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October 11, 1984     The Ponchatoula Times
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October 11, 1984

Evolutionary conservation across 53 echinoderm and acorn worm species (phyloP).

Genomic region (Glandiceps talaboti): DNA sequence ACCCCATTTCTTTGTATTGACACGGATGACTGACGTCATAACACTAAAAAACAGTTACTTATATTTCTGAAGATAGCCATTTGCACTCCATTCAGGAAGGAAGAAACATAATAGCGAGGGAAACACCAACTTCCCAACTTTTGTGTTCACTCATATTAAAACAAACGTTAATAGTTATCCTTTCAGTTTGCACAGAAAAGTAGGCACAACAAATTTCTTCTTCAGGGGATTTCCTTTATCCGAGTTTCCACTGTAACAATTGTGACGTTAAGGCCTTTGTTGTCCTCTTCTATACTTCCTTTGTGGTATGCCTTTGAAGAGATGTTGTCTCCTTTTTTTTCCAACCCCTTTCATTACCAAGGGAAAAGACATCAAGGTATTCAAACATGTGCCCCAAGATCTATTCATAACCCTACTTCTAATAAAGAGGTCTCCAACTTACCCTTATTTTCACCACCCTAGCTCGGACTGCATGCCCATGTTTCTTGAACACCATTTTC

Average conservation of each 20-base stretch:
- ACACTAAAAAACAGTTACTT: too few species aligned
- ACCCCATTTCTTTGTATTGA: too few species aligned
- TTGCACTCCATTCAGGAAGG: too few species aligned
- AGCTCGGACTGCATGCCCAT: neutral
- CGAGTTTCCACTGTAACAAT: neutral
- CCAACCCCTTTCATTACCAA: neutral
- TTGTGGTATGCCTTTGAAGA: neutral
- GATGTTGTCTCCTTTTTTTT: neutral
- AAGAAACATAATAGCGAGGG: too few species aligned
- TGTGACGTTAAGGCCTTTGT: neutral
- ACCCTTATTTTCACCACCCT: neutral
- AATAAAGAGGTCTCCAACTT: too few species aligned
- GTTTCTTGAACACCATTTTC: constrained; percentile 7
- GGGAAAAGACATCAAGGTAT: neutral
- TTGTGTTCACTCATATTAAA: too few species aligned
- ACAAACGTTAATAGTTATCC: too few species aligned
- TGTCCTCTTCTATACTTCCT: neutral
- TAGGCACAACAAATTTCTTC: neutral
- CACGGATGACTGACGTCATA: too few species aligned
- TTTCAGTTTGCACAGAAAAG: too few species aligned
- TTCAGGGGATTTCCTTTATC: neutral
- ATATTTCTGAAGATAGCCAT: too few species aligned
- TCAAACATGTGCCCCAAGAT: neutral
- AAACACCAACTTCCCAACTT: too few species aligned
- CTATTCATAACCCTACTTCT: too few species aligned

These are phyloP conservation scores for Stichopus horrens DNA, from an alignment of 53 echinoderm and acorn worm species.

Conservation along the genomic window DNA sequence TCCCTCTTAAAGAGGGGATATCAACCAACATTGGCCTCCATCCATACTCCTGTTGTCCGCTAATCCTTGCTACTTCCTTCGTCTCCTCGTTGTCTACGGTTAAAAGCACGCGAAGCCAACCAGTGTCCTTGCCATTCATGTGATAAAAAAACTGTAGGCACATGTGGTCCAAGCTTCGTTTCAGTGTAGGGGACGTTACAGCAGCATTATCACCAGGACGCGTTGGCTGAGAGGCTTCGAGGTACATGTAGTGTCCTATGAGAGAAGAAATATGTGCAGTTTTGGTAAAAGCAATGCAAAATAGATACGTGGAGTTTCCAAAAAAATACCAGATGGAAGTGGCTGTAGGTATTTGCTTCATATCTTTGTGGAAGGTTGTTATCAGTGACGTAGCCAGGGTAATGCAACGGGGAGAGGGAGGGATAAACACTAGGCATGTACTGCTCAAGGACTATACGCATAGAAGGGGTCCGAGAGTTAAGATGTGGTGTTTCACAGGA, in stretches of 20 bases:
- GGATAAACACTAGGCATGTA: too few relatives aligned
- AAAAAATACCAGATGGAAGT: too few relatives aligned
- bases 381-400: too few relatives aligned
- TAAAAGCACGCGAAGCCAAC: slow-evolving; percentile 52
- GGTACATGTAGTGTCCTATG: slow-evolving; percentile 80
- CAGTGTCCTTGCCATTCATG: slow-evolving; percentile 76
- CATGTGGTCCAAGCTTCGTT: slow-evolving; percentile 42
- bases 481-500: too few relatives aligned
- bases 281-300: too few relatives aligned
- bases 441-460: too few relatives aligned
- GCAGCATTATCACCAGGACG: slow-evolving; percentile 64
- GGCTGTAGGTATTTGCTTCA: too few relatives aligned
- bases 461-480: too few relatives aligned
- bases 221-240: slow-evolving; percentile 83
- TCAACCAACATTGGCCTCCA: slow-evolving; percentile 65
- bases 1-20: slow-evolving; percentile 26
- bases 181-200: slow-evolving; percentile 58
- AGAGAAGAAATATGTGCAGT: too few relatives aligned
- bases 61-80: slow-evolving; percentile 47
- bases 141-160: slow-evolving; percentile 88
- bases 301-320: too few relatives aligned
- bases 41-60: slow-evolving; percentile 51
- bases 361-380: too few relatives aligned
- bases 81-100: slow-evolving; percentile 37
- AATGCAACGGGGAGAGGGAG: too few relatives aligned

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THE PONCHATOULA  OCTOBER 11, 1984 PAGE THIRTEEN i i kit ,,n or.o.no. ,.s.or00 n am n Fran n ,. . By Bernard Vincent McMahon PART THREE of his first year home, 1763, was given to regulating the post office that included Canada, The mails for the first time were made to travel day and met General Jeffery Amherst, commander in chief of British forces in whom General Sherman was to echo a century later: "The only good is a dead one." "Could we show the Indians a better sample of Christians than they commonly see in our Indian traders, the most vicious and abandoned wretches of our nation" mid-December, 1763 Philadelphia learned that the Indians under Pontiac had the siege on Detroff Dec. 28 the Paxton Boys had massacred 14 peaceful Lancaster, Penn. February 4, 1764 hundreds of frontiersmen angry at the pacifist Quakers and dominated assembly were marching on Philadelphia. The Paxton Boys into Germantown outside of Philadelphia. The governor ran to Franklin's and beqged him to go to Germantown and negotiate with the Paxton Boys. arranged a truce. A delegation of frontiersmen would talk with the governor assembly. The date was Feb. 8. On Feb. I I Franklin said, "At present we quiet and I hope the quiet will continue." The frontier was allowed only ates to a district in contrast to the city's four in the Penn. Assembly. I Franklin was defeated in the elections for the Assembly but in a the Assembly appointed him to England as a delegate. "A farmer between two lawyers is like a fish between two cats" ]765... The big controversy of the year was the Stamp Act. Destined to go into Nov. l, delayed because George the Third had his first attack of insanity. wrote home that he did everything in his power to block the Stamp Act. was succeeded by Rockingham in July. British sugar planters now used their clout on parliament to restrict the rum from the West Indies that was used in the colonies as barter with the Indians. colonial trade ground to a halt. A Stamp Act Congress was assembled, the t being they voted the Stamp Act was unenforceable. colonists demanded (I) representation in parliament, (2) a colonial (3) permission to print paper money. "The first mistake in public business is going into it" 13, 1766 the Stamp Act was repealed with a clause that stated that had a right to enact laws binding on the British colonies "in all cases soever," even taxes. Franklin's last brother Peter died and William Temple the illegitimate son of the illegitimate William Franklin, moved in with uproar over the Stamp Act was not appreciated in London or with until he learned from his wife that mobs were outside his Philadelphia threatening to burn it down. Parliament further enraged Franklin by passing to impress American seaman and permit Scotland to send convicted felons to "Ik[in proposed sending rattlesnakes in exchange. his young daughter, wrote her father she was marrying an Englishman, Bache. Georgia, New Jersey and Massachusetts appointed Franklin their "He that iieth down with dogs, shall rise up with fleas" home to his wife in 1767 he said, "l am old and heavy, and grow a little he didn't travel home between sessions of parliament baffles all who have his life. His wife died during one of his long absences. The truth could be in famous epigrams: "Men nd melons arehard t o know." Charles Townsend was now prime minister. This gentleman, along with the king, !chief y responsible for the American Revolution. tklin,,traveled Io Versailles and met the French king. Later he met D'Alibard g Franklin's plans, was the first man to get lightning out of a thunder Returning to London, Franklin found anti-American bias at a new peak. The could be said of anti-English animosities in the colonies. Hard feelings were stirred up by the newspapers and politicians moving among the common "Do good to thy friend to keep him, to thy enemy to gain him" died in 1768 and was succeeded by Lord North. A too/ of King Third who now (through rotten boroughs) controlled parliament. At the of fairminded Englishman Franklin published an essay entitled "Causes of American Discontents Before 1768." ,iJ | the eater racers in his eater trader Billy Young to start last Saturdays whacky alligator race an event made possible by Alligator Farm. (1"lines Photo by Duane Harris) John Wilkes defeated in an election for a parliament seat in London, ran for a vacated seat in Middlesex county and won. The flame of revolt was rising against the landed gentry and their abuse of political power. Wilkes was their hero. Sir John Pringle and Franklin were chatting at a coffee house when in walks one of history's most famous biographers and introduces himself, James Boswell. Boswell kept his ailing mentor informed, much like modern day newspaper gossip columnist. Samuel Johnson, the great literary lion, had a namesake in the colonies: Rev. Samuel Johnson, an educator who tried and failed to lure Franklin to the Philadelphia academy as dean of the English department. This Johnson, a Yalie, shocked that Puritan stronghold by converting to the Anglican Church. Dr. Samuel Johnson (the lexicographer) of dictionary fame (Noah Webster an American compiled a dictionary in the same period as Johnson). Most of Franklin's biographers write that the two famous men never met overlooking the fact both had been members of a society organized to aid freed African slaves by judicial decree in England. Johnson had one in his employ as a domestic servant, and Franklin brought two of his slaves with him to England. Johnson, pensioned by the British government and an avowed anti-American, wrote a stininq indictment of the colonitc In ahich Franklin answered with a pamphlet entitled, "'A (ourteous Reply. In his' Lives of the Poets" Johnson wrote of the poet Waller, that he disinherited his eldest son and "sent hem to New Jersey, as wanting common understanding." "Beware of the young doctor and the old barber" Franklin spent most of 1769 encouraging Americans to boycott English goods. A rich Quaker merchant, Samuel Wharton, who had negotiated a treaty with the Indians to open up tracts in the upper Ohio Valley under a company called The Illinois Company was rebuffed by the English crown. Now Franklin settled down to a waiting game. "The favour of the great is no Inheritance" March 1770: Redcoats, badgered by Boston workmen, fired into them, killing four men. American history had a new chapter entitled the Boston Massacre, Parliament had repealed the Townsend Acts except the one on tea. New York merchants buckled under and ended that colony's boycott on imported English goods. January, 1771: Franklin went to Lord Hillsborough's house to present his colonial delegate credentials. There he encountered the boorish English stunt of using wives or servants to run interference for the effeminate aristocrats. After HiJlsborough's porter turned him away, Franklin was summoned back and entered into an acrimonious discussion with His Lordship, who ill-manneredly refused to accept or acknowledge his diplomatic credentials. In 1772 Franklin met Lord Hillsborough in Ireland, where he had originally obtained his title from the Irish peerage. He was at first very civil at his house but later told the servants to order Ben away. This ended the relationship with Franklin. l-t'e was invited to the Irish parliament and was treated with great civility. Writingto Joshua Babcockabout his tour through Ireland and Scotland he wrote, "In those countries a small part of society are landlords, great noblemen, and gentlemen, extremely opulent, living in highest affluence and magnificence; the bulk of the people, tenants, living in the most sordid wretchedness, in dirty hovels of mud and straw and clothed only in rags. "Contrast this with New England where every man is a freeholder, has a vote in public affairs, lives in a tidy warm house, has plenty of food and fuel, with whole clothes from head to foot." For Franklin the poverty and misery of the Irish and Scottish people were an example of what might come to America if the old colonial system of exploitation were kept up. America and Ireland had a common cause against England. James Somerset, a Jamaican slave brought to England by his master, sued in court for his freedom. Lord Chief Justice Mansfield ruled: "The air of England has long been too pure for a slave." 1856, United States Supreme Court: An American slave, Dred Scott, suing for freedom on a plea that his master had taken him into a territory where slavery was forbidden by the Missouri compromise; Chief Justice Roger B. Taney dismissed Scott's lawyers' claim in a majority opinion: "A negro slave he said, was not a citizen of the United States, and therefore he had no right to sue in a federal court" and further, slaves being private property, congress had no right to exclude them anywhere. The air of the United Stated, Taney reasoned, was not pure enough for an American slave. In August the privy council approved the Illinois company grant to the Upper Ohio Valley. HJllsborough resigned, cursing Franklin. Lord Darthmouth succeeded the Irish peer. France appointed him to the Royal Academy of Sciences. Ben set out to clump Massachusetts Royal Governor Thomas Hutchinson. By "the case of the purloined letters" which made one American historian to write, "Franklin's character was one the most elusive produced by eighteen century America." "Doing an injury puts you below your enemy; revenging one makes but even with him; forgiving it sets you above him" In 1773 the Shipley girls obtained for Franklin a grey squirrel from Philadelphia and they named him Skrugg. He was killed by a dog. The girls buried him in their garden and asked Franklin to write an epitaph "Here Skrugg lies snug as a bug in a rug. His favorite meeting places were the Dog Tavern. "Ti,e George and Vulture and The Honest Whigs. There he told the guests his criticism of the English alphabet. C,J,Q,W.X.Y were unnecessary. They should be replaced by A, as in ball, O as in folly, TH as in think, TH as in thy, S as in ship, NG as in repeating, U in unto, etc. Let speech prevail, since it was the true source and guide of language, and let writing adapt itself to speech. Lord North and his lady, staying at a country estate, snubbed Franklin on a long weekend. "Though many can forgive injuries, none ever forgive contempt." Ponchatoula Video Club 630 E. Pine St. NOW Renting to Non-Members $2and $3 Rentals 2 nights For Members Only Pick up your Free rental card Thurs & Fri Open Friday 1 0 a.m.- 9 p.m. 386-6858 Simpson, M.D. J'l00 Associates 101 Professional Plaza Hammond, Louisiana is now offering a series of four c/asses entitled Including: in trocluct on to Prepared Childbirth Relaxation Techniques tice Postpartal and Newborn Care Bteastfeedmg . - Jf,\\;-'-- ,, For More Information call . . Old // _ . 542-1880 MacDonalds -'- jii  "/e .. 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